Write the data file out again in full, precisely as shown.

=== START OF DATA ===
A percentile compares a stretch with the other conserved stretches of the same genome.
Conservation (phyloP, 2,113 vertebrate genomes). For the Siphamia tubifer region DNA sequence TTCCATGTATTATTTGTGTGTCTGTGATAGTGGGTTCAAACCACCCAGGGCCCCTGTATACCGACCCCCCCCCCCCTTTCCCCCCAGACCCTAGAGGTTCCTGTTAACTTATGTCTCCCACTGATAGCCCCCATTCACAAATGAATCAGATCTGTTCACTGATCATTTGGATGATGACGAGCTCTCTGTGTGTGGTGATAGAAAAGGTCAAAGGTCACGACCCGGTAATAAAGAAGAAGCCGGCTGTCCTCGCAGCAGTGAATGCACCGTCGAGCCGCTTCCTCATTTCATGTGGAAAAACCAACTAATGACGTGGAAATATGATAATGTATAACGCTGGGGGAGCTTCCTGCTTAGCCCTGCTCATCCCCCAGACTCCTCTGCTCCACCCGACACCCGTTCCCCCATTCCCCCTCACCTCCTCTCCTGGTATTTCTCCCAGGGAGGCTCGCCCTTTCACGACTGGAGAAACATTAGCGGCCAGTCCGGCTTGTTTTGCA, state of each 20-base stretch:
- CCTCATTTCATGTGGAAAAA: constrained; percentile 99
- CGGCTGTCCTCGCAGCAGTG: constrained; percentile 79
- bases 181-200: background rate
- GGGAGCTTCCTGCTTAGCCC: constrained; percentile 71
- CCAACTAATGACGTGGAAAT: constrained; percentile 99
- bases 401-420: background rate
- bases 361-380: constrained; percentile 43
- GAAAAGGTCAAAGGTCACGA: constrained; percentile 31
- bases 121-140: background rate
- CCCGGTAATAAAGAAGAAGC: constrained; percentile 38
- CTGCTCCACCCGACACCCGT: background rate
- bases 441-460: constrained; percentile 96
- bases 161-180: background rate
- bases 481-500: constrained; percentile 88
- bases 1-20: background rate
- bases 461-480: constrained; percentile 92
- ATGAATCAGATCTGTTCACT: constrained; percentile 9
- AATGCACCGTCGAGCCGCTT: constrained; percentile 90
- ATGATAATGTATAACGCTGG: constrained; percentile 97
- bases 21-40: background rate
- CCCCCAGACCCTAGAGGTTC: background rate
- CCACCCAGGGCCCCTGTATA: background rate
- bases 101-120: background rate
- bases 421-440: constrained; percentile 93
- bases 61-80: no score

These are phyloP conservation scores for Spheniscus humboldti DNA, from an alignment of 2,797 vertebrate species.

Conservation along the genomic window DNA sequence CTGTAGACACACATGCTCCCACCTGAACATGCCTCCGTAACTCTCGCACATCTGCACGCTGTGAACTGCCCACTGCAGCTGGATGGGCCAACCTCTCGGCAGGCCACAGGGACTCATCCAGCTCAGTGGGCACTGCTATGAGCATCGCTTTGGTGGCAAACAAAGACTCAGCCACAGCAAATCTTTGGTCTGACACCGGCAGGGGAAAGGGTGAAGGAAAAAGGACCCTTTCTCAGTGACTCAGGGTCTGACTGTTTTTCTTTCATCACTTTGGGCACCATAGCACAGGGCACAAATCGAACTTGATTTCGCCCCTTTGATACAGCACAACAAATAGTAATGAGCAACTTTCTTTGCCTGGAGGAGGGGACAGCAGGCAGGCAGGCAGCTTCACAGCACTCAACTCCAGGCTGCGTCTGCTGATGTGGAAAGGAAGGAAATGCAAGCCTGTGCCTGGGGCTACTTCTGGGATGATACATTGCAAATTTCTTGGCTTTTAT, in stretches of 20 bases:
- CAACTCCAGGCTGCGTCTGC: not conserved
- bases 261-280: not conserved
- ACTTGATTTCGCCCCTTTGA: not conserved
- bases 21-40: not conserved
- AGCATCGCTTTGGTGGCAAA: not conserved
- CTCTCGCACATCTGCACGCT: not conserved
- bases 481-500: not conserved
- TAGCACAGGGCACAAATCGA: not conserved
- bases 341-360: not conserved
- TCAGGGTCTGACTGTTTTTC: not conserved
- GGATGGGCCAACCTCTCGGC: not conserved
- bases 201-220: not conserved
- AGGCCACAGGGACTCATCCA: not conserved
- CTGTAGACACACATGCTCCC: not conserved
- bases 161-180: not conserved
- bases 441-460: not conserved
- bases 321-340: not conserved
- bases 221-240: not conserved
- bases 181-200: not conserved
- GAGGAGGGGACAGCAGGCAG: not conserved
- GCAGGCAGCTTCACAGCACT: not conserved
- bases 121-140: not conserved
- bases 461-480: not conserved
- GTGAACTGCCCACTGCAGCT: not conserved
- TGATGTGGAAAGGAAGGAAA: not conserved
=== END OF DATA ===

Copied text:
A percentile compares a stretch with the other conserved stretches of the same genome.
Conservation (phyloP, 2,113 vertebrate genomes). For the Siphamia tubifer region DNA sequence TTCCATGTATTATTTGTGTGTCTGTGATAGTGGGTTCAAACCACCCAGGGCCCCTGTATACCGACCCCCCCCCCCCTTTCCCCCCAGACCCTAGAGGTTCCTGTTAACTTATGTCTCCCACTGATAGCCCCCATTCACAAATGAATCAGATCTGTTCACTGATCATTTGGATGATGACGAGCTCTCTGTGTGTGGTGATAGAAAAGGTCAAAGGTCACGACCCGGTAATAAAGAAGAAGCCGGCTGTCCTCGCAGCAGTGAATGCACCGTCGAGCCGCTTCCTCATTTCATGTGGAAAAACCAACTAATGACGTGGAAATATGATAATGTATAACGCTGGGGGAGCTTCCTGCTTAGCCCTGCTCATCCCCCAGACTCCTCTGCTCCACCCGACACCCGTTCCCCCATTCCCCCTCACCTCCTCTCCTGGTATTTCTCCCAGGGAGGCTCGCCCTTTCACGACTGGAGAAACATTAGCGGCCAGTCCGGCTTGTTTTGCA, state of each 20-base stretch:
- CCTCATTTCATGTGGAAAAA: constrained; percentile 99
- CGGCTGTCCTCGCAGCAGTG: constrained; percentile 79
- bases 181-200: background rate
- GGGAGCTTCCTGCTTAGCCC: constrained; percentile 71
- CCAACTAATGACGTGGAAAT: constrained; percentile 99
- bases 401-420: background rate
- bases 361-380: constrained; percentile 43
- GAAAAGGTCAAAGGTCACGA: constrained; percentile 31
- bases 121-140: background rate
- CCCGGTAATAAAGAAGAAGC: constrained; percentile 38
- CTGCTCCACCCGACACCCGT: background rate
- bases 441-460: constrained; percentile 96
- bases 161-180: background rate
- bases 481-500: constrained; percentile 88
- bases 1-20: background rate
- bases 461-480: constrained; percentile 92
- ATGAATCAGATCTGTTCACT: constrained; percentile 9
- AATGCACCGTCGAGCCGCTT: constrained; percentile 90
- ATGATAATGTATAACGCTGG: constrained; percentile 97
- bases 21-40: background rate
- CCCCCAGACCCTAGAGGTTC: background rate
- CCACCCAGGGCCCCTGTATA: background rate
- bases 101-120: background rate
- bases 421-440: constrained; percentile 93
- bases 61-80: no score

These are phyloP conservation scores for Spheniscus humboldti DNA, from an alignment of 2,797 vertebrate species.

Conservation along the genomic window DNA sequence CTGTAGACACACATGCTCCCACCTGAACATGCCTCCGTAACTCTCGCACATCTGCACGCTGTGAACTGCCCACTGCAGCTGGATGGGCCAACCTCTCGGCAGGCCACAGGGACTCATCCAGCTCAGTGGGCACTGCTATGAGCATCGCTTTGGTGGCAAACAAAGACTCAGCCACAGCAAATCTTTGGTCTGACACCGGCAGGGGAAAGGGTGAAGGAAAAAGGACCCTTTCTCAGTGACTCAGGGTCTGACTGTTTTTCTTTCATCACTTTGGGCACCATAGCACAGGGCACAAATCGAACTTGATTTCGCCCCTTTGATACAGCACAACAAATAGTAATGAGCAACTTTCTTTGCCTGGAGGAGGGGACAGCAGGCAGGCAGGCAGCTTCACAGCACTCAACTCCAGGCTGCGTCTGCTGATGTGGAAAGGAAGGAAATGCAAGCCTGTGCCTGGGGCTACTTCTGGGATGATACATTGCAAATTTCTTGGCTTTTAT, in stretches of 20 bases:
- CAACTCCAGGCTGCGTCTGC: not conserved
- bases 261-280: not conserved
- ACTTGATTTCGCCCCTTTGA: not conserved
- bases 21-40: not conserved
- AGCATCGCTTTGGTGGCAAA: not conserved
- CTCTCGCACATCTGCACGCT: not conserved
- bases 481-500: not conserved
- TAGCACAGGGCACAAATCGA: not conserved
- bases 341-360: not conserved
- TCAGGGTCTGACTGTTTTTC: not conserved
- GGATGGGCCAACCTCTCGGC: not conserved
- bases 201-220: not conserved
- AGGCCACAGGGACTCATCCA: not conserved
- CTGTAGACACACATGCTCCC: not conserved
- bases 161-180: not conserved
- bases 441-460: not conserved
- bases 321-340: not conserved
- bases 221-240: not conserved
- bases 181-200: not conserved
- GAGGAGGGGACAGCAGGCAG: not conserved
- GCAGGCAGCTTCACAGCACT: not conserved
- bases 121-140: not conserved
- bases 461-480: not conserved
- GTGAACTGCCCACTGCAGCT: not conserved
- TGATGTGGAAAGGAAGGAAA: not conserved